“This is our disease and we must take care of each other and ourselves.”
However urgent the message, some gays still found it impossible to look past the messenger. Just a few years earlier, Kramer’s novel Faggots, a modest commercial success, had offered a searing, no-holds-barred condemnation of what he viewed as the pleasure-obsessed, live-for-yourself trajectory of gay culture in the ‘70s. As Kramer’s small group struggled to raise awareness and funds for gay cancer research, some took issue less with his actual concerns and more with the his alarmism of his tone.
“Basically, Kramer is telling us that something we gay men are doing (drugs? kinky sex?) is causing Kaposi’s sarcoma,” playwright Robert Chesley complained in a letter to the Native. “I think the concealed meaning in Kramer’s emotionalism is the triumph of guilt, that gay men deserve to die for their promiscuity.” While insisting that he was not downplaying the seriousness of KS – in fact, he was sending Kramer a check that very same day – Chesley warned Native readers to be vigilant against the twin perils of “gay homophobia” and “anti-eroticism.”
“In his novel Faggots, Kramer told us that sex is dirty and that we ought not to be doing what we’re doing,” he continued. “Now, with Kaposi’s sarcoma attacking gay men, Kramer assumes he knows the cause… and well, let’s say that it’s easy to become frightened that Kramer’s real emotion is a sense of having been vindicated, though tragically he told us so, but we didn’t listen to him; nooo – we had to learn the hard way, and now we’re dying.”
“Read anything from Kramer closely,” Chesley advised. “I think you’ll find that the subtext is always the wages of gay sin are death. I ask you to look closely at Kramer’s writing because I think it’s important for gay people to know whether or not they agree with him.”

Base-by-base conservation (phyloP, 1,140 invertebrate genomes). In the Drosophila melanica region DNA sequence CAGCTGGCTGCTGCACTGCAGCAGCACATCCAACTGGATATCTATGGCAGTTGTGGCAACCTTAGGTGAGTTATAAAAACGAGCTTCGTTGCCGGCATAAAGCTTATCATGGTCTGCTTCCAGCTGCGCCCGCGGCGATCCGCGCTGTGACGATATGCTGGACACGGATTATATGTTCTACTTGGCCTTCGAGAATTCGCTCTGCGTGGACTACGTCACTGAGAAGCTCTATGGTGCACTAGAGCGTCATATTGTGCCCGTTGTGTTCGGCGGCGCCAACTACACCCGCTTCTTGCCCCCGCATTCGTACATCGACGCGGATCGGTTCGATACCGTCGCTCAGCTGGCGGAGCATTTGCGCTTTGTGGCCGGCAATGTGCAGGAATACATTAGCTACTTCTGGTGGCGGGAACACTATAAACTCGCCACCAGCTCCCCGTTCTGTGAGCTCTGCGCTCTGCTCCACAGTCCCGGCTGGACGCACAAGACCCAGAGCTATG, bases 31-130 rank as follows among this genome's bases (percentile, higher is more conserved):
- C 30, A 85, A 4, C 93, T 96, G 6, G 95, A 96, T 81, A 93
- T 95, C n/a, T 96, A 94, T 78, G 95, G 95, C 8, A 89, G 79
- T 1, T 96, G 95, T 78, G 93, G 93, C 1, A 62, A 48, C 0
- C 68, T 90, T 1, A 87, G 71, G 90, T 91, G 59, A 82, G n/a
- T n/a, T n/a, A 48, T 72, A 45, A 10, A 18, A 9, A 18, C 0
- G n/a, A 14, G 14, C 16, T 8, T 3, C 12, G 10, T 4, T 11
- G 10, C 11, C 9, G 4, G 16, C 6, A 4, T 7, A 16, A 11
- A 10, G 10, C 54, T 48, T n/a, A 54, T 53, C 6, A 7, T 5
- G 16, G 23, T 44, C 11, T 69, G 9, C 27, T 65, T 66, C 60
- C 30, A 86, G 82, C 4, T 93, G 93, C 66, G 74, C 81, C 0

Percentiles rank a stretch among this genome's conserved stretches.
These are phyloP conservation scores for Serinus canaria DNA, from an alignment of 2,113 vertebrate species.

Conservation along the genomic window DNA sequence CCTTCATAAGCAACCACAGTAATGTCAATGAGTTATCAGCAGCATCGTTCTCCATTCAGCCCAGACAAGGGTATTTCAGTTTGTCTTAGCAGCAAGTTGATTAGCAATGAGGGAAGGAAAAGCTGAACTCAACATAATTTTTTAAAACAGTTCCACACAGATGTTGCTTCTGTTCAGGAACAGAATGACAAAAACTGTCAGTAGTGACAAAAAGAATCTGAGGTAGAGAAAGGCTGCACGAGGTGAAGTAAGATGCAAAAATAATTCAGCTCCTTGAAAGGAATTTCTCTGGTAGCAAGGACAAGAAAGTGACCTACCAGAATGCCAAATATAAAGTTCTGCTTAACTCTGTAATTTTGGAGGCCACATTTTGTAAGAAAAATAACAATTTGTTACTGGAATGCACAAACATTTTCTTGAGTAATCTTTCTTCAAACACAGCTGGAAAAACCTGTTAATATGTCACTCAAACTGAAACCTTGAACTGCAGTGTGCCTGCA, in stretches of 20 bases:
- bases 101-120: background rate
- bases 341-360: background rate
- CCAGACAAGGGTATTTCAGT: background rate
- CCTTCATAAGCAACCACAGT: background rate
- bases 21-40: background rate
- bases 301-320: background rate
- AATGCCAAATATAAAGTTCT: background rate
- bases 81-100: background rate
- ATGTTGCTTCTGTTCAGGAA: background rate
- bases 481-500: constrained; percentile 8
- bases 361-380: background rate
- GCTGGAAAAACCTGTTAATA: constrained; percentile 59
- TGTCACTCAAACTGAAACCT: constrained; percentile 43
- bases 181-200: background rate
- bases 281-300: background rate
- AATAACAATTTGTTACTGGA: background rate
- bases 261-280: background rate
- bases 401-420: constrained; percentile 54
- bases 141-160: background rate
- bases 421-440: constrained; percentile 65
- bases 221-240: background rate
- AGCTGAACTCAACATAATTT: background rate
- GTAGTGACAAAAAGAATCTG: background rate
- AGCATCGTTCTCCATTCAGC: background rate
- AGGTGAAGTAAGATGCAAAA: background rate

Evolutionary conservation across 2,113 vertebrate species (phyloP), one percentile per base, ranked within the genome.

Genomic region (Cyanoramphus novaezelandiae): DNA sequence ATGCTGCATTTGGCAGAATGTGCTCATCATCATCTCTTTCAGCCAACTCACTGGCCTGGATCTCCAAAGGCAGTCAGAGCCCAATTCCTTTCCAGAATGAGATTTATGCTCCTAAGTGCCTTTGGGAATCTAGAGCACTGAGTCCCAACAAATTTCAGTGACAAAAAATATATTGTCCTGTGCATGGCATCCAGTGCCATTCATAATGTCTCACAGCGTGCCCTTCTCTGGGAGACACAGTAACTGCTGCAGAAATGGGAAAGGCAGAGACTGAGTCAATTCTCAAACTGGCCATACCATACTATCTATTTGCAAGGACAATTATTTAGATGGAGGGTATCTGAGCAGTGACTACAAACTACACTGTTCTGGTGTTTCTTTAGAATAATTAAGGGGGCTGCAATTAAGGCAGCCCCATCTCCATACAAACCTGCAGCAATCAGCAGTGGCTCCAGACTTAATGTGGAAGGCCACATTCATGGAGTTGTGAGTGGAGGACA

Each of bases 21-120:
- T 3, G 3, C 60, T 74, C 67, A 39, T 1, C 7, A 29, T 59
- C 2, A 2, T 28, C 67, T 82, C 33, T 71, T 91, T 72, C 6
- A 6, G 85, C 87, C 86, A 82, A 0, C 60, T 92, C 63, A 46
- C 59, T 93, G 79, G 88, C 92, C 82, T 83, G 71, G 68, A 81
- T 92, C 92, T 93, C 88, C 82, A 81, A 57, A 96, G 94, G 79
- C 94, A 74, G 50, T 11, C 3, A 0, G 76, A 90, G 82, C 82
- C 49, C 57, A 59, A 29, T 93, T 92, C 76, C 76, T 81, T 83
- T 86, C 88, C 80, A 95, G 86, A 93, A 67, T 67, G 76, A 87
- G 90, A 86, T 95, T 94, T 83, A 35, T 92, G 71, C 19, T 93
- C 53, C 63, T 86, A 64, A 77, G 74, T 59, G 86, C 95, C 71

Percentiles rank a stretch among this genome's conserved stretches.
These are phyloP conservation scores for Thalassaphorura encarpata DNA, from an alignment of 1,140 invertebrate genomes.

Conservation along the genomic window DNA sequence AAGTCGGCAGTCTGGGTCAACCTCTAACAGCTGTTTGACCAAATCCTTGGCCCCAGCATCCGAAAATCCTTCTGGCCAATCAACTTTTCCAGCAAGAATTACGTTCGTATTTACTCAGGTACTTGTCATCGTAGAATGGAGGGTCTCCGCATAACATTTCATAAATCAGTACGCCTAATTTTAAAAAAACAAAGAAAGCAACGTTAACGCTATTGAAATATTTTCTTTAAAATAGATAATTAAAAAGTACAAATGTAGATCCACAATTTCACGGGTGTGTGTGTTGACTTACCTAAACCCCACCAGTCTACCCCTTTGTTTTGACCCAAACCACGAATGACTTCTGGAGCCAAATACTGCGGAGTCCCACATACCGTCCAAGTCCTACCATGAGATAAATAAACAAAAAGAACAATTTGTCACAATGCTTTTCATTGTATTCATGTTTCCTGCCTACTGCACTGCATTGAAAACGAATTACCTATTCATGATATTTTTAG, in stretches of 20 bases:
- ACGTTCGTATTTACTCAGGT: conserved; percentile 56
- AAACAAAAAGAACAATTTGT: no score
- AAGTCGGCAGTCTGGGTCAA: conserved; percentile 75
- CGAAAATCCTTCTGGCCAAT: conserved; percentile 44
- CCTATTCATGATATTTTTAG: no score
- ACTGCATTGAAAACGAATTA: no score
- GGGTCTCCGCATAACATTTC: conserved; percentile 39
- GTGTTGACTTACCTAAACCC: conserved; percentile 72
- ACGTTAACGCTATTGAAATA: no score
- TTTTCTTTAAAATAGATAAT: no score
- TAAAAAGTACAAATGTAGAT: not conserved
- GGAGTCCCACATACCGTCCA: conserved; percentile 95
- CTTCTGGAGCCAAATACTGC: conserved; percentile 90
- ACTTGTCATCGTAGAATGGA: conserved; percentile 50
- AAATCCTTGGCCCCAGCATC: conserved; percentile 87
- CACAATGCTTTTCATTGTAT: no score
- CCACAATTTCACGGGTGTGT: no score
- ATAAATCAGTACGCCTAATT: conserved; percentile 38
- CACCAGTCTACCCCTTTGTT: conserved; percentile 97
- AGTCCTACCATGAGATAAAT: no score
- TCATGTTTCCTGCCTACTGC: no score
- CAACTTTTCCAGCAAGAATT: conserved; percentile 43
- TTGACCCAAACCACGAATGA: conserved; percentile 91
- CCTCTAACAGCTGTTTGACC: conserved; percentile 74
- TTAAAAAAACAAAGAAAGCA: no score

And with that, the battle lines were drawn. For some who viewed their sexual expression as a hard-fought human right, the suggestion that certain behaviors constituted a public health threat amounted to treason – a declaration of war against gay liberation’s very cause, led by those self-hating gays who still felt guilty for being faggots. And of course Kramer, a devoted dramatist and practiced screamer, was known to never back down from an argument. In the months ahead, he and Chesley (himself one of Larry’s former lovers) would continue trading barbs on the Native’s Letters page, psyching out each other’s motives with an unsubtle whiff of queenly disdain, with each in turn declaring, “Gays are dying and we damn well better figure out why.”
In early 1982, Kramer, along with Lawrence Mass, Paul Popham, and others, would oversee the tumultuous founding of Gay Men’s Health Crisis, which aimed to help the afflicted find medical care, social services, and emotional support. Despite having no funding, no offices, and no formal structure, the fledgling organization offered a touchstone for the city’s frightened gay population. In just a few short months, however, Kramer and his co-founders would part ways over a flurry of bitter disagreements.
Information and direct quotes from the October 5-18, 1981, New York Native were retrieved from Lawrence Mass’s papers at the New York Public Library.
Information and direct quotes from Larry Kramer and Robert Chesley in the New York Native between August 1981 and February 1982 were retrieved from the University of Minnesota Jean-Nikolaus Tretter Collection.